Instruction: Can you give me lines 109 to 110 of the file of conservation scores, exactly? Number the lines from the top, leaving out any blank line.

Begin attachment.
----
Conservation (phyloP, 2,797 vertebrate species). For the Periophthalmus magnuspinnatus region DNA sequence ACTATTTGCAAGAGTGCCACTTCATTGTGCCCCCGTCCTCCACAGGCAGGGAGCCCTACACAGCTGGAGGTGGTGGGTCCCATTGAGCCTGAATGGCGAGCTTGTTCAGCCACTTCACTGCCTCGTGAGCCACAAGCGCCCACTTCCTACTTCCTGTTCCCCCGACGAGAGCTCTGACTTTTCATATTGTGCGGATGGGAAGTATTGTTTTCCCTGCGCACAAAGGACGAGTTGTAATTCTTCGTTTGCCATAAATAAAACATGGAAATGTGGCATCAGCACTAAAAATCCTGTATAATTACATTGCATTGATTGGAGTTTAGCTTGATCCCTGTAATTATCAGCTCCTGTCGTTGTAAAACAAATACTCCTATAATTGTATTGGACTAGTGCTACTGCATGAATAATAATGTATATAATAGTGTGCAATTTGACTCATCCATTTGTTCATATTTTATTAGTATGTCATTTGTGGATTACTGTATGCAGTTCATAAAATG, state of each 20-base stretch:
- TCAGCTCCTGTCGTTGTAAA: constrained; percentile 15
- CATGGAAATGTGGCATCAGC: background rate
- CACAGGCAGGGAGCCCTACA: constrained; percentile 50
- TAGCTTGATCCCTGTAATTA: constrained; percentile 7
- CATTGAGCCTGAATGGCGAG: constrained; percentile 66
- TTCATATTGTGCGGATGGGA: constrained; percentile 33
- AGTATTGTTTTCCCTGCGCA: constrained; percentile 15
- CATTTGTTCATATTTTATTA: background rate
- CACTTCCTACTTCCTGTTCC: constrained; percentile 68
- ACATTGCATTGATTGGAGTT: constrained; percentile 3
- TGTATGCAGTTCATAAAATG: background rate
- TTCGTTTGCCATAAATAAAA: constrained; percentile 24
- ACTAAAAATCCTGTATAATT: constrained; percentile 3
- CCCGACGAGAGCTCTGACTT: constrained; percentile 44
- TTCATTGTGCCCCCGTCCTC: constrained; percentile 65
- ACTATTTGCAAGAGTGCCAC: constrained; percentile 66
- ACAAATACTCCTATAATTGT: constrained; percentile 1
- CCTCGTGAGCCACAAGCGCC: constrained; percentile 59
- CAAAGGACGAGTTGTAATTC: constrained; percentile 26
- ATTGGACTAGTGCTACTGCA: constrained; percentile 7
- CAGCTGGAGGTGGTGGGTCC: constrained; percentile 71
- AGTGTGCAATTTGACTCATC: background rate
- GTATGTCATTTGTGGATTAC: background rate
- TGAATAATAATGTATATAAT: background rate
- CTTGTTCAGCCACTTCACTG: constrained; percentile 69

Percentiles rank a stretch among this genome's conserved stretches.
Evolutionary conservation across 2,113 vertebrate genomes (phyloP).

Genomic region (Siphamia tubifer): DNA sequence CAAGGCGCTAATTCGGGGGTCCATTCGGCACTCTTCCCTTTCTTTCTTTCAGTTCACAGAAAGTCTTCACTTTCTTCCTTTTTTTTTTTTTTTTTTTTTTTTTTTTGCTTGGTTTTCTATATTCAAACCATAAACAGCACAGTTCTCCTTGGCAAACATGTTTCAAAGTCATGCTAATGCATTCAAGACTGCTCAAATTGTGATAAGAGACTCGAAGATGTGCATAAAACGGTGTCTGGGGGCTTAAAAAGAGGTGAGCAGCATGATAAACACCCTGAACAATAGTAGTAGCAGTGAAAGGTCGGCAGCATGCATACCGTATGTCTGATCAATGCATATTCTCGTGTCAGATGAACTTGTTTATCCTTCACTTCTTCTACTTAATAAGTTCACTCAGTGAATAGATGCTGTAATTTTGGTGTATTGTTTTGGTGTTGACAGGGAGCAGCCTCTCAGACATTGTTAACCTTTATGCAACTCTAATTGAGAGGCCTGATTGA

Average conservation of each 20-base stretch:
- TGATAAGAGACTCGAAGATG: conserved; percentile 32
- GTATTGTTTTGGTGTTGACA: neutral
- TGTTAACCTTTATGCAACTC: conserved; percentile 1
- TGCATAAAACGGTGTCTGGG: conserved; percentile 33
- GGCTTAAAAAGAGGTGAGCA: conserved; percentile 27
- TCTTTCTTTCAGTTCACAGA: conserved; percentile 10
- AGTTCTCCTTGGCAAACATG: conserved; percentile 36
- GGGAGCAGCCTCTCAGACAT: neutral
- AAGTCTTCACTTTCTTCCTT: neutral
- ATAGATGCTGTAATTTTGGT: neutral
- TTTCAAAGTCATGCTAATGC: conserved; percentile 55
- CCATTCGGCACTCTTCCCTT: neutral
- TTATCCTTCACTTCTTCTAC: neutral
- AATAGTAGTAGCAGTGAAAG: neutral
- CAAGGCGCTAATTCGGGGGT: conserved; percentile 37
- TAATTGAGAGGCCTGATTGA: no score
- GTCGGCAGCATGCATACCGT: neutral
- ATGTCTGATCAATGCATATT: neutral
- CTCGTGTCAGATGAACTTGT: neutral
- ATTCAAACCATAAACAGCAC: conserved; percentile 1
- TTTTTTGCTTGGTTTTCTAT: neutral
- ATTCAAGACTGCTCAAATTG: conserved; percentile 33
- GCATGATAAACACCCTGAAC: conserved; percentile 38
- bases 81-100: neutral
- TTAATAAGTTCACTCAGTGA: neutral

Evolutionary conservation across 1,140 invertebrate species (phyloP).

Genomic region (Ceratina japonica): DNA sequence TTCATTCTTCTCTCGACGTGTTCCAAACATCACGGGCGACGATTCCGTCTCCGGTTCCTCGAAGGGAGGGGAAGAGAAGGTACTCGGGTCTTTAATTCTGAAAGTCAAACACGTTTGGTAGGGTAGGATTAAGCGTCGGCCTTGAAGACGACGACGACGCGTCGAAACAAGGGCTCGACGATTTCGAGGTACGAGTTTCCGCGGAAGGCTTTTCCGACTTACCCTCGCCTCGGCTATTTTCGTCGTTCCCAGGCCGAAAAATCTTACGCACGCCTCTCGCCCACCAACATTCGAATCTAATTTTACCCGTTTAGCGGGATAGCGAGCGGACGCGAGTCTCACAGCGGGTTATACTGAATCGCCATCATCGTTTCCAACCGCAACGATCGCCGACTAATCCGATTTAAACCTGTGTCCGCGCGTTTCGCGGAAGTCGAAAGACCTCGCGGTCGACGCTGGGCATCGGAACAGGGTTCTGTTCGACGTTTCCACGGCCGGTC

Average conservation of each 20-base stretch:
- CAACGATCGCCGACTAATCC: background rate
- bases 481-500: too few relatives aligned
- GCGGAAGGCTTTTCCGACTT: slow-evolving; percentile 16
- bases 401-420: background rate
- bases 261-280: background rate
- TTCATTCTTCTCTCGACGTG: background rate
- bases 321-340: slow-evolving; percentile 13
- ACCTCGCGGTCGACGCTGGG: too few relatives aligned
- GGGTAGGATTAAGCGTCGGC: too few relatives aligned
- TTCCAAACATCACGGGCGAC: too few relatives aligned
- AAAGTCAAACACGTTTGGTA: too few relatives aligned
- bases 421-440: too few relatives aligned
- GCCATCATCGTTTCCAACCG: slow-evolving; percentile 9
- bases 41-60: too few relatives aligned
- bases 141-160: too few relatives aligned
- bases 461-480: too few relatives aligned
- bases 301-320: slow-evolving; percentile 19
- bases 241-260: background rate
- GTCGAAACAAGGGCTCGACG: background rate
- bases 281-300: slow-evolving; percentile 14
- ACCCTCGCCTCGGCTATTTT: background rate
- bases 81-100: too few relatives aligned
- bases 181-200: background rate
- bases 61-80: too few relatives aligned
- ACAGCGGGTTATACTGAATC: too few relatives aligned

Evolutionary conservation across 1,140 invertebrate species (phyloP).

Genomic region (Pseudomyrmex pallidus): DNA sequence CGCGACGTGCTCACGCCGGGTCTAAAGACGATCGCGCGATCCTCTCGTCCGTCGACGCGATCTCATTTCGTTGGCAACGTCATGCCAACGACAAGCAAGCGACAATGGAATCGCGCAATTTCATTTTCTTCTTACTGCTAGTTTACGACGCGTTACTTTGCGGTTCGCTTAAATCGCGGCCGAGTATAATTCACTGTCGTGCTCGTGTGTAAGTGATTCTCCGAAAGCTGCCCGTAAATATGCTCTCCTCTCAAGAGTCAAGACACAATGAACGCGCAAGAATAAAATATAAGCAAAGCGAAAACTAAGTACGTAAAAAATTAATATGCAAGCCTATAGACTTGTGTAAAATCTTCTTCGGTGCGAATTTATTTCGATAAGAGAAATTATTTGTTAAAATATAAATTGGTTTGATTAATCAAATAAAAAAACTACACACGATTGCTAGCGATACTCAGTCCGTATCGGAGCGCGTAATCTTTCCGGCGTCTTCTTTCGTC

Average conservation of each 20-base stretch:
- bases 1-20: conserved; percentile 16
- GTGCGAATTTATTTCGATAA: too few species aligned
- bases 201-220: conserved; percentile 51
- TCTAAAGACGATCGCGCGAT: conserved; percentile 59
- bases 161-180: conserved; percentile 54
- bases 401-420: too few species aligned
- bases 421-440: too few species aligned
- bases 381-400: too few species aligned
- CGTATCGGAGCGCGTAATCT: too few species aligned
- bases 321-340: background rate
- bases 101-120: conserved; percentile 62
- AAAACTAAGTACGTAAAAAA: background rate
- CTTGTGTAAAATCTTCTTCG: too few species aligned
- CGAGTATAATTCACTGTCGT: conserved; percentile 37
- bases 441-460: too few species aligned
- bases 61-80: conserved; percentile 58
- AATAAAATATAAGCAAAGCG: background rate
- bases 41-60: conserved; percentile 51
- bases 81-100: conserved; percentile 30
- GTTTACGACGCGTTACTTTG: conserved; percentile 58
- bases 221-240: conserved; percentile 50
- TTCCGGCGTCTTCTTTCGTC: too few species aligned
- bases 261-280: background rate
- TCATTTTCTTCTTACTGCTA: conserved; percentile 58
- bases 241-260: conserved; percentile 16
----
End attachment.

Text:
- bases 261-280: background rate
- TCATTTTCTTCTTACTGCTA: conserved; percentile 58